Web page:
By on September 17, 2009

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65 Comments on “Five Minute Review: Toyota Prius...”


  • avatar
    romanjetfighter

    4.5k for a technology package to park yourself? I’d gladly park myself and spend that money on a super-fast computer with 8-9 separate monitors like in the movies and an ipod and an iphone and an automatic lawn sprinkler system and a 40″ LED TV with 240hz and 1 million to 1 contrast ratio and a blu-ray player.

    All those gadgets > technology package you’ll use like once or twice in the 1-2 hours you spend in your car everyday.

  • avatar
    ajla

    Nice job. I’m really starting to like these video reviews.

    I’m not really a Prius fan, but 46.3 MPG is impressive. I’m getting 15 MPG on my G8 GT right now, and that’s my most fuel efficient vehicle. It would be nice if someone would make a 40 MPG hybrid that isn’t rolling Ambien.
    _______
    Roman- I’m not sure how you get your test cars, but if you can, try to get your hands on a Taurus SHO or 370Z convertible. I’d love to see either of those in action.

  • avatar
    Jeff Puthuff

    Was it kismet that a Yellow Cab Prius was on your test route? Likin’ the more obvious TTAC flava: chocolate-dipped vanilla with some nuts. (Did the Drumstick have a caramel center?)

  • avatar
    postman

    Thumbs up on these video reviews. Roman does a great job!

  • avatar
    Robstar

    46.3 is not all that great.

    My wife’s 2000 neon has done 2 tanks at 40 (55mph 100% highway) and regularly gets about 35.

    My bike ( 600cc, high hp, high rpm, crappy mileage for a bike) gets 44 regularly and that is going 80.

    if I spent 6 months a year on my bike @ 44
    and I spend 6 months a year in the neon at say 32 and do 12k miles (say 8k car, 4k bike)

    8000/32 = 250 gal
    4000/44 = 91 gal

    341 gal total vs prius @ 46 = 260 gals, I’m saving 81 gal a year or right now less than $250/year.

    I’ll pass and stick with what I have.

    btw, I started watching the video, but no closed captioning kills it for me since I’m hard of hearing & don’t have speakers/headphones on my computer.

  • avatar

    After owning an S550 and a Chrysler 300, its hard to believe cars this bad actually exist.

    This review perfectly expresses why I’d never ever drive a Prius.

    As far as I’m concerned, the Earth’s natural cycles are going to renew and restore the ecosystem long after the last human is dead so I’m not worried about getting 15 mpg on Premium.

    As far as I’m concerned, I pay that $3000 a year in fuel costs GLADLY to go 0 -60 in 6 seconds in a fully airconditioned lux barge.

  • avatar
    SunnyvaleCA

    It seems that the car left the wheels pointed away from the curb after the parallel parking maneuver. Is there are special configuration for California, where that position is illegal?

  • avatar
    onerareviper

    Good Lord!!! In the time it took the Prius to parallel park itself, you could teach ANYONE how to do it properly without assistance. Not to mention can you imagine taking this long ‘in the real world’ to park? News flash – Most places where people have to parallel park are in busy cities. If you stop for more than 5 seconds before backing into the spot people will LAY on the horn (or worse). What a useless ‘POS’ feature!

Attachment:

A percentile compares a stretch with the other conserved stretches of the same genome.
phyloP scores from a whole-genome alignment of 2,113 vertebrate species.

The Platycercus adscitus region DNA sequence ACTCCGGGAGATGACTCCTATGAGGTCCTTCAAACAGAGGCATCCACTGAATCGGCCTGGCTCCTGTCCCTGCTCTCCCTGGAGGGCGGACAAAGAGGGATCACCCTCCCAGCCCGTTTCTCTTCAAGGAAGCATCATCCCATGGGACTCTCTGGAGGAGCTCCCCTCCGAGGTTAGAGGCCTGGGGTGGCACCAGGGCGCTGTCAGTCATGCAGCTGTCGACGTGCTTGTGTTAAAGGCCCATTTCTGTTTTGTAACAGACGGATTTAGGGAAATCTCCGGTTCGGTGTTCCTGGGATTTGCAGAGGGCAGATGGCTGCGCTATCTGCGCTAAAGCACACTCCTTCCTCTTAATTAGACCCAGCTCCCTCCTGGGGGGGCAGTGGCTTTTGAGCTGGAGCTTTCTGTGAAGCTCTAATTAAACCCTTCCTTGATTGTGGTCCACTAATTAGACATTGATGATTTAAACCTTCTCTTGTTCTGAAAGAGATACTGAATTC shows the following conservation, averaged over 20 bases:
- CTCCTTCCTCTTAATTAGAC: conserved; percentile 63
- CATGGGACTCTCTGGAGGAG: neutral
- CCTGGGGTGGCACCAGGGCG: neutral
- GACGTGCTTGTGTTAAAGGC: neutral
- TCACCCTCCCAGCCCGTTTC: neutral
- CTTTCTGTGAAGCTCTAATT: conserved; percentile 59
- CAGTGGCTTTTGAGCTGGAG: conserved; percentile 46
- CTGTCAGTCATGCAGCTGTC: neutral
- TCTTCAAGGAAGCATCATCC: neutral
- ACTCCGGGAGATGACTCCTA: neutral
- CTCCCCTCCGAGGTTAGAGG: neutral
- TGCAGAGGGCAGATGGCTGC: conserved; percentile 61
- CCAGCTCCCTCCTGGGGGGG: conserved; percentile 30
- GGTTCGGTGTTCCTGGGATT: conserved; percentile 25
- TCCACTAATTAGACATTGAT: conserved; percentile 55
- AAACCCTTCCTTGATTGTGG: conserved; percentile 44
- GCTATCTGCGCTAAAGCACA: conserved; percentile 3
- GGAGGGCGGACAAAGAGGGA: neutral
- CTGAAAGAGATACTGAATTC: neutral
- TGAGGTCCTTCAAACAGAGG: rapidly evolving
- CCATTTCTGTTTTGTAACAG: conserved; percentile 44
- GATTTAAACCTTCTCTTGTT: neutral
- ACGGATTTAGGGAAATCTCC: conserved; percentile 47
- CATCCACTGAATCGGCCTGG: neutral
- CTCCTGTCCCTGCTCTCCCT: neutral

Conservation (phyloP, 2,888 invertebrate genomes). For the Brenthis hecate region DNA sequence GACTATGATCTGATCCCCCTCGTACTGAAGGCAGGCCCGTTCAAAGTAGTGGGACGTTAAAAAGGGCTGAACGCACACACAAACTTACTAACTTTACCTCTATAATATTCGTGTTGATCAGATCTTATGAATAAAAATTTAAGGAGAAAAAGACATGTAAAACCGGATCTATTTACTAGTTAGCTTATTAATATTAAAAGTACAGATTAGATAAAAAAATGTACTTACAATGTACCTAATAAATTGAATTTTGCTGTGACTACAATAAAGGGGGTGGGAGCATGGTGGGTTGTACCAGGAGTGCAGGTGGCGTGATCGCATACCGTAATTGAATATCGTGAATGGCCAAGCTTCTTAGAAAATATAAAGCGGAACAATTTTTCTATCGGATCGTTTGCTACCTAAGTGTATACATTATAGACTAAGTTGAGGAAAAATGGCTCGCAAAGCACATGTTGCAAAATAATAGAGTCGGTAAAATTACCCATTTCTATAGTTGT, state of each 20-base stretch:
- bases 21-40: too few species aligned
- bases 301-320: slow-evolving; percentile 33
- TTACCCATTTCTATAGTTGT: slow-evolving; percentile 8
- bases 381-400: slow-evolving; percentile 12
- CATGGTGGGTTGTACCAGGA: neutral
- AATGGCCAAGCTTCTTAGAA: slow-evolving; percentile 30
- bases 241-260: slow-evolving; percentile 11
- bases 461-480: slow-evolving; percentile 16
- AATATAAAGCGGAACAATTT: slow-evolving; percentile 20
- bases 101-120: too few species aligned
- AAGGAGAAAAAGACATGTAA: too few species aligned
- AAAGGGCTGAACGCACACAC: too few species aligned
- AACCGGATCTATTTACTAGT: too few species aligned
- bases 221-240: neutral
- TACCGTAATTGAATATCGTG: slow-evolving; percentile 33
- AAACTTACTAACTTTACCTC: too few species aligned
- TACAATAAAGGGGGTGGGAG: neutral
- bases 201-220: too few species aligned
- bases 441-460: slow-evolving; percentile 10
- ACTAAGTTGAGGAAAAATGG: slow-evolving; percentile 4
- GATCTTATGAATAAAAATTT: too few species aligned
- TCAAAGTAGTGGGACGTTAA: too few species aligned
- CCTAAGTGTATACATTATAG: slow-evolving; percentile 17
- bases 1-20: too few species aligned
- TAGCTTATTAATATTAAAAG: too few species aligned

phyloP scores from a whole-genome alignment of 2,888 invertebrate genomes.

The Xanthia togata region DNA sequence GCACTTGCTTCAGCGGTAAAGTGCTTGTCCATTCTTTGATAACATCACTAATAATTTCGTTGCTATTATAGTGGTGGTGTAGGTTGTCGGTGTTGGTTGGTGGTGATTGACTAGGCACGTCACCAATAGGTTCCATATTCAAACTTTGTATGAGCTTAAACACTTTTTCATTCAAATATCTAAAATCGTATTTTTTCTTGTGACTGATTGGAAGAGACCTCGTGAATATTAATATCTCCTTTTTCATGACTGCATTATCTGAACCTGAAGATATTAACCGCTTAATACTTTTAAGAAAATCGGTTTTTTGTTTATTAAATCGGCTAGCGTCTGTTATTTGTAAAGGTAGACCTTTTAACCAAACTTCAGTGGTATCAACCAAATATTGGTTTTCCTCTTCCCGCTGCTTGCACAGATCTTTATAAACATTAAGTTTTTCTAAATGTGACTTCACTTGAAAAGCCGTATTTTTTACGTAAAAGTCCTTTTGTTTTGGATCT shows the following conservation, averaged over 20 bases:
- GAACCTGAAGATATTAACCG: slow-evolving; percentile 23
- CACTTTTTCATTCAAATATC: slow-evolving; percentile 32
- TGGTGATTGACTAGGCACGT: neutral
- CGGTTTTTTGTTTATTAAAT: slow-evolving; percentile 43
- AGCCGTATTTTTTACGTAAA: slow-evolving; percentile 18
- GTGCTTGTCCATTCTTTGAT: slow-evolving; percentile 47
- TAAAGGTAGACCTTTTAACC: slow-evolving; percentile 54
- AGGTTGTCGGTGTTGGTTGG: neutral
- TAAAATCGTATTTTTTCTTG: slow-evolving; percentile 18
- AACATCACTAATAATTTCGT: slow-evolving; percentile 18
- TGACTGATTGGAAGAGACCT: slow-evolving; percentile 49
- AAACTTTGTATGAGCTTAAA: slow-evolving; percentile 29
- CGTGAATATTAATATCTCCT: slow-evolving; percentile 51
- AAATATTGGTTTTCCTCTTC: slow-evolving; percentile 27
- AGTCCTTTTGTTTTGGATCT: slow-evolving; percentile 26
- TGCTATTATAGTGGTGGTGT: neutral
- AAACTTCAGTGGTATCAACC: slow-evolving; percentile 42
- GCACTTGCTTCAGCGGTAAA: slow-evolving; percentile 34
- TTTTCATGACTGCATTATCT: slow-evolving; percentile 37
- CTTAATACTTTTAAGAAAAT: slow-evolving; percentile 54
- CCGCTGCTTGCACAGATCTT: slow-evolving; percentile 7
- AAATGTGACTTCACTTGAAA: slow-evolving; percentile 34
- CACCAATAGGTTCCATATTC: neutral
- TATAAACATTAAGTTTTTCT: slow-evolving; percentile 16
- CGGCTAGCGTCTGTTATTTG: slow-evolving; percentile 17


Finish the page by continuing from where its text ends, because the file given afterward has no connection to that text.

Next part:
• avatar
    kamiller42

    2010 Ford Fusion Hybrid is a much better hybrid. Sure, the MPG is in Prius, but still very good. Looks like a regular car. Drives like a regular car. Lots of technological toys. I have one loaded and love it.

  • avatar

    I agree. The Ford Fusion is tons better than the Prius.

    Lets not forget to mention Mazda.

  • avatar
    PeteMoran

    After owning an S550 and a Chrysler 300, its hard to believe cars this bad actually exist.

    Yup, you’re spot on; the S550 and Chrysler 300 are total crap.

  • avatar
    stuki

    The multi thousand dollar tech package is also the only way to get radar cruise, which is rapidly becoming the only polite way to keep ones license in this traffic cops as profit center age. But, with all the tech, also come 17′s with low profile tires. Now, who the heck came up with that idea on a Prius?!!

    I drove the new one, and didn’t mind it nearly as much as I did the 2nd gen when it came out. But my perspective may well have changed more than the car.

  • avatar
    no_slushbox

    This car is rediculously amazing for the price. A five door hatchback made in Japan (still the best stuff) with the most advanced hybrid system on the market (no CVT rubberbands) for a they-must-be-dumping ~$20K? Toyota is basically throwing in the hybrid system for free.

    Every car I’ve owned (six so far) has been RWD with manual transmission, and the only hybrid that I would personally consider is the first generation manual Insight, so I won’t be buying a Prius (I will be at the top of the list if the rumored hybrid MR2 Spyder ever becomes reality).

    But the majoriy of Americans that buy some kind of FWD automatic transmission sedans or crossovers would be fools not to at least test drive a new 3rd generation or pre-owned 2nd generation Prius if they are in the market.

  • avatar
    PeteMoran

    As far as I’m concerned, I pay that $3000 a year in fuel costs GLADLY to go 0 -60 in 6 seconds in a fully airconditioned lux barge.

    Doesn’t sound terribly intelligent to me. Get back to us when fuel costs double (not too far away again).

    0-60 in 6 seconds in luxury comfort? Straight lines are so boring.

  • avatar
    sfdennis1

    @ Flashpoint
    “As far as I’m concerned, the Earth’s natural cycles are going to renew and restore the ecosystem long after the last human is dead so I’m not worried about getting 15 mpg on Premium”

    Um, well maybe the point of driving a ‘crappy’ Prius is to not accelerate the process of arriving at “the last human is dead”… or of the Earth needing to do a total healing makover on itself, after our stupidities are long passed.